Out-of-Pocket and Catastrophic Expenses Incurred by Seeking Pediatric and Adult Surgical Care at a Public, Tertiary Care Centre in Uganda.

Background
Surgical care is critical to establish effective healthcare systems in low- and middle-income countries, yet the unmet need for surgical conditions is as high as 65% in Ugandan children. Financial burden and geographical distance are common barriers to help-seeking in adult populations and are unmeasured in the pediatric population. We thus measured out-of-pocket (OOP) expenses and distance traveled for pediatric surgical care in a tertiary hospital in Mbarara, Uganda, as compared to adult surgical and pediatric medical patients.

Methods
Patients admitted to pediatric surgical (n = 20), pediatric medical (n = 18) and adult surgical (n = 18) wards were interviewed upon discharge over a period of 3 weeks. Patient and caregiver-reported expenses incurred for the present illness included prior/future care needed, and travel distance/cost. The prevalence of catastrophic expenses (≥10% of annual income) was calculated and spending patterns compared between wards.

Results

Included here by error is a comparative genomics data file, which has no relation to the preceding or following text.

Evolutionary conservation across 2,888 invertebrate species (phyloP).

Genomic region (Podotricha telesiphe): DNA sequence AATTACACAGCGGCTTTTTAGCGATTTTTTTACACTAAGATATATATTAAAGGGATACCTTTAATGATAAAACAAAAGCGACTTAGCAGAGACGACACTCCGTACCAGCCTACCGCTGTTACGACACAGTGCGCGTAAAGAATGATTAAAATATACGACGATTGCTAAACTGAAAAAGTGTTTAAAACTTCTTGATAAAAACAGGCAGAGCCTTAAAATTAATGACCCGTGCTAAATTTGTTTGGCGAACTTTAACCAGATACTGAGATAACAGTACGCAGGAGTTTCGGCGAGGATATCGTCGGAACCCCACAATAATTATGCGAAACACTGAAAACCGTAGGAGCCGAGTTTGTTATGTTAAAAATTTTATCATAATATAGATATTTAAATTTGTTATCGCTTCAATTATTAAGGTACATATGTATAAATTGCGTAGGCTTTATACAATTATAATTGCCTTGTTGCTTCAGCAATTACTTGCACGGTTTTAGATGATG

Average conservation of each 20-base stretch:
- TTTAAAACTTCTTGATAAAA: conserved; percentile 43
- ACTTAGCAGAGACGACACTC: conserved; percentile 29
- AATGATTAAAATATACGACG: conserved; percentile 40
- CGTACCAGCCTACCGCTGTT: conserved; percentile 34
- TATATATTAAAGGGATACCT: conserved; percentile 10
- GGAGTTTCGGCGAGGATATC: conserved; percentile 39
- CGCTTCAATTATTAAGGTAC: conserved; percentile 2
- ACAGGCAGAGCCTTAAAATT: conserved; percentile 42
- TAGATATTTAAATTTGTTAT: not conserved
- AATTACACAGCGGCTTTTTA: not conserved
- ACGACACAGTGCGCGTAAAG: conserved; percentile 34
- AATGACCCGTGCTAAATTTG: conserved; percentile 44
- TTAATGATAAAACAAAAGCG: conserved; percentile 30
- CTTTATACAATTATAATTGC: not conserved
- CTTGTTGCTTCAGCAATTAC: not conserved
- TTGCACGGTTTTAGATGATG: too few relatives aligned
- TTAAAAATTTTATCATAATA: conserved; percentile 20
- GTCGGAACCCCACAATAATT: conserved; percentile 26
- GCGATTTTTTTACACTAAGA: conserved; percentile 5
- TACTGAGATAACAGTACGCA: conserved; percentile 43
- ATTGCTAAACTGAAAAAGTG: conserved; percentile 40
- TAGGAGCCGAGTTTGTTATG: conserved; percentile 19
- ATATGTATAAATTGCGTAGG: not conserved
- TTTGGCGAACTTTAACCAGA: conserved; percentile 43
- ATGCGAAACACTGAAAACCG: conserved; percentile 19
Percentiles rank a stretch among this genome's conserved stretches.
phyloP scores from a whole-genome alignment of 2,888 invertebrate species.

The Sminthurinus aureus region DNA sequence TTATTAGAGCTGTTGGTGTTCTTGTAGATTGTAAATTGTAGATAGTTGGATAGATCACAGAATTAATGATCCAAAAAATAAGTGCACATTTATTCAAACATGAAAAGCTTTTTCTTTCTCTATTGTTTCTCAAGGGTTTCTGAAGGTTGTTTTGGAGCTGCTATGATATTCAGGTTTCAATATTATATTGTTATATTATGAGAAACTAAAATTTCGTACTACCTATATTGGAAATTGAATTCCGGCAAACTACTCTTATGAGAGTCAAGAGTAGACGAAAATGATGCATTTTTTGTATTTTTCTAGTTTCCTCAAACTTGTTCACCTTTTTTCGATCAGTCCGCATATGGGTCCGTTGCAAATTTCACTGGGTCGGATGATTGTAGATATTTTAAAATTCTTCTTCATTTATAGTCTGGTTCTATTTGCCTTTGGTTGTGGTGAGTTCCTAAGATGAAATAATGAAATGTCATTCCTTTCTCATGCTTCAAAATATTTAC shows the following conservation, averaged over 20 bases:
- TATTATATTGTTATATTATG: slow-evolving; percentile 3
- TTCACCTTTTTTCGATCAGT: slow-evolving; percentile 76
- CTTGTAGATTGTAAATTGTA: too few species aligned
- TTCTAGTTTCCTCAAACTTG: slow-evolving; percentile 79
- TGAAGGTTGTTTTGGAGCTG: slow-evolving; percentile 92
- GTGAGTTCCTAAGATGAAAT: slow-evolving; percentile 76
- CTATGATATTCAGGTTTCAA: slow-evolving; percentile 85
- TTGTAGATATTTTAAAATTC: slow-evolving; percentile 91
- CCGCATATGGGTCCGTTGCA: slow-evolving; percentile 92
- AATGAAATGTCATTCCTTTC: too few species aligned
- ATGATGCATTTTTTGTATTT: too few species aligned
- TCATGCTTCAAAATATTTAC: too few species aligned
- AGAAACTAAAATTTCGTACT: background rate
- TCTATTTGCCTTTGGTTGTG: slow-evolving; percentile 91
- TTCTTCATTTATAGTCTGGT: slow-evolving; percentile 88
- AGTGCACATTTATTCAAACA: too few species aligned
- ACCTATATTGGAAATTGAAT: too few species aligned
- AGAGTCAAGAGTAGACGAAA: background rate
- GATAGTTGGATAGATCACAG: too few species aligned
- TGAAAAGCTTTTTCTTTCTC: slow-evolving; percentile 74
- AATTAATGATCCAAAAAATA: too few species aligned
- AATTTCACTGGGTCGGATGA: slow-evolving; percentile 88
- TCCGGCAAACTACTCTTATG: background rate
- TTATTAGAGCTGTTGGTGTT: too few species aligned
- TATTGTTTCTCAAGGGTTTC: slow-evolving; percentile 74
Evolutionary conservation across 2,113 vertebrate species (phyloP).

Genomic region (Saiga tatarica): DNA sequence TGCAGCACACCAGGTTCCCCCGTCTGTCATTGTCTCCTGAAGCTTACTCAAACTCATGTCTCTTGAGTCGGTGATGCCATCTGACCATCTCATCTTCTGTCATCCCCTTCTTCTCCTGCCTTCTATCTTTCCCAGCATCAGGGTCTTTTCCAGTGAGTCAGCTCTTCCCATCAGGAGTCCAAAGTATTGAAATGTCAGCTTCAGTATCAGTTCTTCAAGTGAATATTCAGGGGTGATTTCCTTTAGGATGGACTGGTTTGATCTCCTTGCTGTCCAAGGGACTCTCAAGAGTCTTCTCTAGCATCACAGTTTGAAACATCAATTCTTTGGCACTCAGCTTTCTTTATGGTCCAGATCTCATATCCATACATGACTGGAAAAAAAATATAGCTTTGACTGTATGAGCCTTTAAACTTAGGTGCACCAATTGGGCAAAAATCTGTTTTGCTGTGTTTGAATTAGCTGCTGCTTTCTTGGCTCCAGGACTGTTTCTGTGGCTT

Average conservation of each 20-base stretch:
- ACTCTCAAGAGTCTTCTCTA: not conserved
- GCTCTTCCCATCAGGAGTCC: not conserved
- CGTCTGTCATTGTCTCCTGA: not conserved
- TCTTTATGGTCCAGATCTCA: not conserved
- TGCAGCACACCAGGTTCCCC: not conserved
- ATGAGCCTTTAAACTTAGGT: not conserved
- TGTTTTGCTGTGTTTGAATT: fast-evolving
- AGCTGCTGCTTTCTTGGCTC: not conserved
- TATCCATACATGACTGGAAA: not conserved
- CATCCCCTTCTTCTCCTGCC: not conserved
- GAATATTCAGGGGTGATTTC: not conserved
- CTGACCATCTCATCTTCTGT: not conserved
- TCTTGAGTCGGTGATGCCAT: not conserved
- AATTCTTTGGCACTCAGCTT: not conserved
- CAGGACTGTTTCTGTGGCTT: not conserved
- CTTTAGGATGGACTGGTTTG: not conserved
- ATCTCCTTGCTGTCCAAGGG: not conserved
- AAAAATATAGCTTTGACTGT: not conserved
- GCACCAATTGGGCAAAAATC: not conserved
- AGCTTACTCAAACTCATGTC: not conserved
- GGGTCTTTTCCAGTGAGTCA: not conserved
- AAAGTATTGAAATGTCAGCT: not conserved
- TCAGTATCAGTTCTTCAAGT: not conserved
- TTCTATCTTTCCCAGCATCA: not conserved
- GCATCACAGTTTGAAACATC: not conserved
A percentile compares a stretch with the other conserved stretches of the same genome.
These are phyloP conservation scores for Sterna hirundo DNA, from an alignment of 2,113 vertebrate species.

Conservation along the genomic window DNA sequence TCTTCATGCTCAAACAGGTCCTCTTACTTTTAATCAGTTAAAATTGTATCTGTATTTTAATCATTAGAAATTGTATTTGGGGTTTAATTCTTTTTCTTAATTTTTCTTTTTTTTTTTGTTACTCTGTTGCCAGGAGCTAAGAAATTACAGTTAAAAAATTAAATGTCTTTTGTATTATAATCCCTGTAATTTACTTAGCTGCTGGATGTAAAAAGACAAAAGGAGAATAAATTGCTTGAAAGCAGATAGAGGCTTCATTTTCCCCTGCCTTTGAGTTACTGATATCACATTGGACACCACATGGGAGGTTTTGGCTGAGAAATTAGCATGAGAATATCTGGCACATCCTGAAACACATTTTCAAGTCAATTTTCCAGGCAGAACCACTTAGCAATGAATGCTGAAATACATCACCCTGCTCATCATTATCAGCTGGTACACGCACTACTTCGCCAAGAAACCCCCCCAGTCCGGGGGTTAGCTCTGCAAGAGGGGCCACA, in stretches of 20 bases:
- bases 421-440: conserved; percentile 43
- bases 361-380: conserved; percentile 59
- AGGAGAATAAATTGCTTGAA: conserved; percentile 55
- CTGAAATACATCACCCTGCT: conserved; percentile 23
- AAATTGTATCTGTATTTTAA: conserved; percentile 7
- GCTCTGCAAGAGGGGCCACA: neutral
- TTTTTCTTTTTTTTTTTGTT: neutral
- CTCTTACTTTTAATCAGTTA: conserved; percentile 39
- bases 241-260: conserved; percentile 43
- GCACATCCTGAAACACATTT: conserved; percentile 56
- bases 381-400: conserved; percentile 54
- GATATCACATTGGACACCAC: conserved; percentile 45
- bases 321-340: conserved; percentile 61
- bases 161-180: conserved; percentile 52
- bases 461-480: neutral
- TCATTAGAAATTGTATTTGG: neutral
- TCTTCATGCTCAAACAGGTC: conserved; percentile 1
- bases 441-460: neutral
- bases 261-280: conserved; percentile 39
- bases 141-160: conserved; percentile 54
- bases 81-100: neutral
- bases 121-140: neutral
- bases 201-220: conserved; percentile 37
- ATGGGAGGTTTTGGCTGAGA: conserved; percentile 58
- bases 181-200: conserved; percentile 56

Thirty-five percent of pediatric medical patients, 45% of pediatric surgical patients and 55% of adult surgical patients incurred catastrophic expenses. Pediatric surgical patients paid more for their current treatment (p <  0.01)—specifically medications (p <  0.01) and tests (p <  0.01)—than pediatric medical patients, and comparable costs to adults. Adult patients paid more for treatment prior to the hospital (p = 0.04) and miscellaneous expenses (e.g., food while admitted) (p = 0.02). Patients in all wards traveled comparable distances.

Conclusions
Seeking healthcare at a publicly funded hospital is financially catastrophic for almost half of patients. Out-of-stock supplies and broken equipment make surgical care particularly vulnerable to OOP expenses because analgesics, anaesthesia and preoperative imaging are prerequisites to care.